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A Case of Depression

A Case of Depression

Depression treatment in primary careYou’ve seen this sort of case a lot lately in your busy practice.

The patient is a middle-aged man, ostensibly in to see you for follow-up of his newly diagnosed hypertension. However, the last time you saw him, you added a note to check for depression, given his tiredness, vague somatic complaints . . . and that he recently lost his construction job.

How can you help this patient, you wonder, in the 8 minutes or less that you have available to see him today?

Fleetingly, you recall the good old days. It all used to seem much easier. When fluoxetine (Prozac) became available in the late 1980s, it seemed just as effective as the old tricyclic antidepressants, but much easier to use as far as apparent side effects. But those days are gone. You've heard a bit about the evolving concerns: that such antidepressants often "poop out" over the long run; that they often cause sexual problems; that they may not be much better than placebo for mild depression; and that maybe at times they can even intensify suicidal feelings.

With these thoughts in mind, you walk into the examining room. You notice right away that Mr B barely shakes your hand and that his voice seems to convey some sadness.

Dr C: The nurse tells me that your blood pressure is still up a bit. Let’s try to find out why.

Mr B: Well, I’ve been taking the medication, even though it has some side effects. It’s been hard to follow the diet and exercise, though. I just don’t seem to have the energy or interest.

Dr C: (Thinking to himself. I already had ruled out most medical possibilities for the latter concerns, including anemia, vitamin D deficiency, and hypothyroidism. So I wonder if Mr B was more depressed than he let on. Men are often reluctant to discuss their emotions, and this patient had reasons to be depressed.) You know, Mr B, you sound a little sad, and I know you’ve got reasons to be so.

Mr B: That’s been hard to admit, but maybe that’s why I don’t sleep so well anymore. I think about the job I lost and the bleak future. A little bit like a failure, even though I know the economy is bad. I don’t feel like eating much, and I don’t even enjoy the things I used to, like watching sports and sex with my wife. Drinking helps, but only for a while.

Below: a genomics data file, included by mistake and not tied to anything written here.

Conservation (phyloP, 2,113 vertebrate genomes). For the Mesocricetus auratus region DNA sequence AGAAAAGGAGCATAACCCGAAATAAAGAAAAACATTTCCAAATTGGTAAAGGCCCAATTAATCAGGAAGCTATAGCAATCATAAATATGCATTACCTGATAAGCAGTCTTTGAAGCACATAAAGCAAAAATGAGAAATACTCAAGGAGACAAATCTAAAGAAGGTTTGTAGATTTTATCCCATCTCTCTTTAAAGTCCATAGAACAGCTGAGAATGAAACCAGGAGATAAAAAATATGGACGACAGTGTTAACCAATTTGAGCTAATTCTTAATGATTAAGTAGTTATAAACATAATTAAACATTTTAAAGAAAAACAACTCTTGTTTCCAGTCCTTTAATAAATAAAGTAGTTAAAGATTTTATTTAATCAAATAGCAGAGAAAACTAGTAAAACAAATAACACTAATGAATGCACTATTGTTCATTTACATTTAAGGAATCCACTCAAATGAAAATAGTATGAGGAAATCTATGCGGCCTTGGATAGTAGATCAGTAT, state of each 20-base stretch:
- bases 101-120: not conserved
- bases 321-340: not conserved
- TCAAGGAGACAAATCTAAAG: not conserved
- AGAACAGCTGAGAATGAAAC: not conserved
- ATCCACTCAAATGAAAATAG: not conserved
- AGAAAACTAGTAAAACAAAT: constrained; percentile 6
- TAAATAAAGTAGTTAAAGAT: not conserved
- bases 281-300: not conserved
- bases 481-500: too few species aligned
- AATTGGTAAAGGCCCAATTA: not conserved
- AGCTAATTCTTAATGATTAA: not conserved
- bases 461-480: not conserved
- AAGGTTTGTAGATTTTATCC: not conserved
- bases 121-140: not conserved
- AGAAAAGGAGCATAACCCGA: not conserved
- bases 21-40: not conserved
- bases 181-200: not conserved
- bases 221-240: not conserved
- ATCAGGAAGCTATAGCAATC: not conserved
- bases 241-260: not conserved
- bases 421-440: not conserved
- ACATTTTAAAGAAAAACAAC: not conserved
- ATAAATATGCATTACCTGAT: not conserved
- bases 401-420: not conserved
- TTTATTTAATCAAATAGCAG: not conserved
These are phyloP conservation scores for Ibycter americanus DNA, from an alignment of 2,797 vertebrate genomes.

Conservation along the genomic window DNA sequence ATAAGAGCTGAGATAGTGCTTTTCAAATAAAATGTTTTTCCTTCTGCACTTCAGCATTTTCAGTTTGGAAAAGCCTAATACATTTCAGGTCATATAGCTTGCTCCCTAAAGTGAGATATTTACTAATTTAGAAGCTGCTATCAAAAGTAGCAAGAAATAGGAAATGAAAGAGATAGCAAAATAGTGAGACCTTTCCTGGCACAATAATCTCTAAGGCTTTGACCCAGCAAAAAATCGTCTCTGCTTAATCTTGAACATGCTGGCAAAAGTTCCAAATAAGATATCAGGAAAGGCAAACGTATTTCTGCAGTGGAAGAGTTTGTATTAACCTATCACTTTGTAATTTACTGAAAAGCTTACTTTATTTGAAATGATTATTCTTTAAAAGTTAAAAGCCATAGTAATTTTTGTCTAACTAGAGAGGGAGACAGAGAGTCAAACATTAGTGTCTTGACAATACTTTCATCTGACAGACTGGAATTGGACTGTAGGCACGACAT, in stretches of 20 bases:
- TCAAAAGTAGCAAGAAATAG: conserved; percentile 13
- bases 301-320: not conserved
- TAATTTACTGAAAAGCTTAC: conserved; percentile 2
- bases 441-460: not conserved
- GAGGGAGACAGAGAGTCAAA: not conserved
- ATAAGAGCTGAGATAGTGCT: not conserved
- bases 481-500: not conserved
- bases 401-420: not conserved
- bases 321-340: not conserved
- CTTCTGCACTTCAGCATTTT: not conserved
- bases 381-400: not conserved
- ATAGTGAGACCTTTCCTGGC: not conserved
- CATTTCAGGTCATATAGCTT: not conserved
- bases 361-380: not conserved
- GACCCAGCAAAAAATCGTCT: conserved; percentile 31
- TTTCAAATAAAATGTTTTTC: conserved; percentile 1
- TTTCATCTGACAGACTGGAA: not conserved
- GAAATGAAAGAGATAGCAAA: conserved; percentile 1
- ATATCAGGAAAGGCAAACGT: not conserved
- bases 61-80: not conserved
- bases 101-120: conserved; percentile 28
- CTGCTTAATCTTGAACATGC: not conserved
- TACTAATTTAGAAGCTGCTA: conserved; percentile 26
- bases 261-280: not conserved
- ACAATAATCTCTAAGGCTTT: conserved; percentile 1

Dr C: Did you ever feel so sad that suicide seemed to be the best way out?

Mr B: Oh, no, Doc. I wouldn’t do that to my wife and kids. And I’m strongly Catholic.

Dr C: (Thinking to himself . . . uh, oh, about half his time is up already, and this might be a clinical depression. I have a DSM-IV around her somewhere, or I could probably find it on my iPhone, but there isn’t enough time anyway to look up all the exact criteria for what I think is called a major depression. So, what do I do? I’ve known Mr B for many years, and there is little evidence of a  bipolar disorder. He’s been steady as can be, so there seems to be little risk of an antidepressant causing emotional destabilization and a manic sort of episode. Mr B is a tough guy, not used to much introspection, so I doubt cognitive behavioral therapy would “take”—at least not right away. The in-house psychiatrist is not available now, and there isn’t enough time to phone one for a consultation. I’ve got to do something! Maybe the quickest, easiest option for now is an antidepressant, and then I’ll do a close follow-up.) We’ve got some options, Mr B. We could wait longer. Try a medication. Get you someone to talk to.

Mr B: What’s the quickest?

Dr C: I’d go with the medication. You might not need to use it for very long. I think I’ve got a good one for your particular situation.

Mr B: OK, Doc. You’re the expert here, and I trust your judgment.

Dr C: (Noting the likely helpful placebo effect here, which might bridge the time until the antidepressant might work.) Why don’t we try bupropion. Its other name is Wellbutrin. Although there are other medications that have a good chance of working, this one is unique and its profile seems to fit you the best. It should not make you even more tired, and it won’t hurt—and may even help—your sex life. Although all of these medications take a while to work, there are only 1 or 2 adjustments likely for this one. And there are no medical contraindications, since you don’t have a history of seizures. As we go along, maybe you’ll find work, and then we can slowly stop and discontinue the medication. Don’t do that on your own though.

Mr B: How much will it cost, Doc?

Dr C: I tried to keep that in mind for you, and it should be covered by your insurance, with a small copay on your part.

Mr B: Let’s start. I know my wife will agree. She told me to get something.

Dr C: Here are the instructions. Take one in the morning for 1 week, and if there are no side effects or problems, go up to two. You may get a mild headache or some diarrhea. Anything more, let me know. Got it?

Mr B: Got it. One in the morning, and if I feel OK on it, then two.

Dr C: We’ll get you back in 6 weeks or so, since you should start feeling better by then, as long as you take it every day. (A minute overtime, he shakes Mr B’s hand goodbye. As he completes the electronic medical record, he notes that he will get a psychiatric consultation or make a referral if Mr B is not doing better in 6 weeks. In the meanwhile, he makes a mental note to bring this case up during the weekly case conference. There are probably other ways to treat this patient.)

 

 

 
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